Being the first female and the only woman to complete it means I’m the person that brought that story to life, but it’s society that made it possible. It’s the community. It’s all of us that made this pursuit within reach.

It makes me excited because it shows how far we’ve come. It shows the prejudices that we’ve let go. It shows what we’re capable of, what technology is produced, what communities produced, where women if I had been born in another era, it wouldn’t have been in the realm of possibility. And it makes me excited for what’s next to come.

What’s going to be possible for my daughters and even their daughters? It reminds me of the Mayan ruins in Mexico – they took like 500 years to build, so the people who built them never got to see the finished product. It’s mind blowing to me that they built this thing, and they had all this stuff going and all this kind of stuff, and it’s like they died, and they only got a couple layers of bricks. And it’s so inspiring for that generation that gets to see the final product, and there’s certain things that I get to see the final product on, and there’s certain things that I’m the first bricks on.

It’s interesting to me how life evolves and becomes in the stories that we get to be a part of the stories that we get to finish, the stories that we get to start.

How are you helping and empowering people master their own summit in life?

I’m sharing my journey. I’m answering questions. I’m giving speeches. I’m writing a book. I’m doing coaching programs. I am trying to make this intangible thing tangible because we all plant our flags in our own corners of the world. And when we stand on top of mountains, we’re, like, quick to wave our flag, but we have to wave our flag the entire time we’re on our journey because that flag lets other people know, hey, here’s where I’m at. It lets them know how they can help, and it lets them know how you can help them.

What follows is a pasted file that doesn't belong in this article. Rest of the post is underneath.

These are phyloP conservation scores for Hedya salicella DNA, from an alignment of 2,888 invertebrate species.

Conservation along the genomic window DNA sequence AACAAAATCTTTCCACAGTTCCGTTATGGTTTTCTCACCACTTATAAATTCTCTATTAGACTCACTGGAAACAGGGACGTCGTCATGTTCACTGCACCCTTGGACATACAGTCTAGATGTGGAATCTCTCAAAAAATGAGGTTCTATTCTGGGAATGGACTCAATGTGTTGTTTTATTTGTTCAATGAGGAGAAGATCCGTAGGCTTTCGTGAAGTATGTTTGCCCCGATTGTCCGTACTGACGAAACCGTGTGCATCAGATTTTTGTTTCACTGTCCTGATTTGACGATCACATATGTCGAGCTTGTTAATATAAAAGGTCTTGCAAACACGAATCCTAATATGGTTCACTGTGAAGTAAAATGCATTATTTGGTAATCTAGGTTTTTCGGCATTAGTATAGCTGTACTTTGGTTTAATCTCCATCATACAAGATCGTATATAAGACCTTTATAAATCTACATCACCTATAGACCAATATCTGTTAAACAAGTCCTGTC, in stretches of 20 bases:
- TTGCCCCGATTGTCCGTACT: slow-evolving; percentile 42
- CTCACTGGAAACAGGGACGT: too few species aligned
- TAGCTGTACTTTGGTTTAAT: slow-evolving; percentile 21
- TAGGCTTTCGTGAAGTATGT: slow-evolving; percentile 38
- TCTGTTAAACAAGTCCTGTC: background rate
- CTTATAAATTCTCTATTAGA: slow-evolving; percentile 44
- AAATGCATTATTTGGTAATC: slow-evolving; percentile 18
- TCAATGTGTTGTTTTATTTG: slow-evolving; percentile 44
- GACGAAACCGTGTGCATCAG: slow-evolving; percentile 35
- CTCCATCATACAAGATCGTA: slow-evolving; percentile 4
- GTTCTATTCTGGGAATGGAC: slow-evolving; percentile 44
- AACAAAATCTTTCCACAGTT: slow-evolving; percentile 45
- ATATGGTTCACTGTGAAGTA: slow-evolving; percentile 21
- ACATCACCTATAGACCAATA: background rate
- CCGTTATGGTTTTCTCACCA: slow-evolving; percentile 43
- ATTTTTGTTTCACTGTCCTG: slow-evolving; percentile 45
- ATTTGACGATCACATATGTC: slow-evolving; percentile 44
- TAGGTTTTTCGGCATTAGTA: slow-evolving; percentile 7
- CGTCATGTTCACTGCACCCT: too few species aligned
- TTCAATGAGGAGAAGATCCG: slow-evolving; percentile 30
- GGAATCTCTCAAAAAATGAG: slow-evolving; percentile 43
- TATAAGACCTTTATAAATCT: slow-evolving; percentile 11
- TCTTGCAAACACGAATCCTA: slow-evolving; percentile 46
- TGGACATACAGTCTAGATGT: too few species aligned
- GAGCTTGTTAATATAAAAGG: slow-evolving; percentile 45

If I wasn’t waving my flag that I was going to go climb Pakistan and go back a second time, no one would have been able to reach out to me and say, hey, can you help? So, we have to wave our flags. We have to do things that allow people to know where we are. Even if our journey is in the middle of failure. Even if it’s just that just means your story is not done.

What would be your advice for someone just starting to lead a healthier lifestyle and incorporate fitness?

You need to make it easy on yourself. If you’re trying to incorporate a healthier lifestyle, don’t go down the candy aisle at the grocery store. Don’t have temptation around. You’re going to have to be conscientious of when it is that you snack? I snack at four in the afternoon. I have a bowl of ice cream every day. It’s terrible. The only time I don’t have a bowl of ice cream is when I’m not in my house and if it’s 07:00 p.m, I don’t want a bowl of ice cream. The moral of the story is I’m not allowed to be home at 04:00 p.m. You need to know yourself and you need to know your patterns. You need to surround yourself with people that will help you make healthy choices. Every time I go on a podcast, every time I give a speech, every time, everywhere, everybody’s like, man, it feels like I need to go for a walk today.

With your book and documentary coming out next year, what is your vision going forward? What are you most excited about?

I’m most excited about when I get done with the speech or I get a text message on one of my channels or something, and someone tells me about what they’re going to start doing, like how my story ignited something within their story and gave them permission to do the thing they’ve been desperately wanting to do. I’m most excited about the action that comes from bumping into those that I get the opportunity to bump into.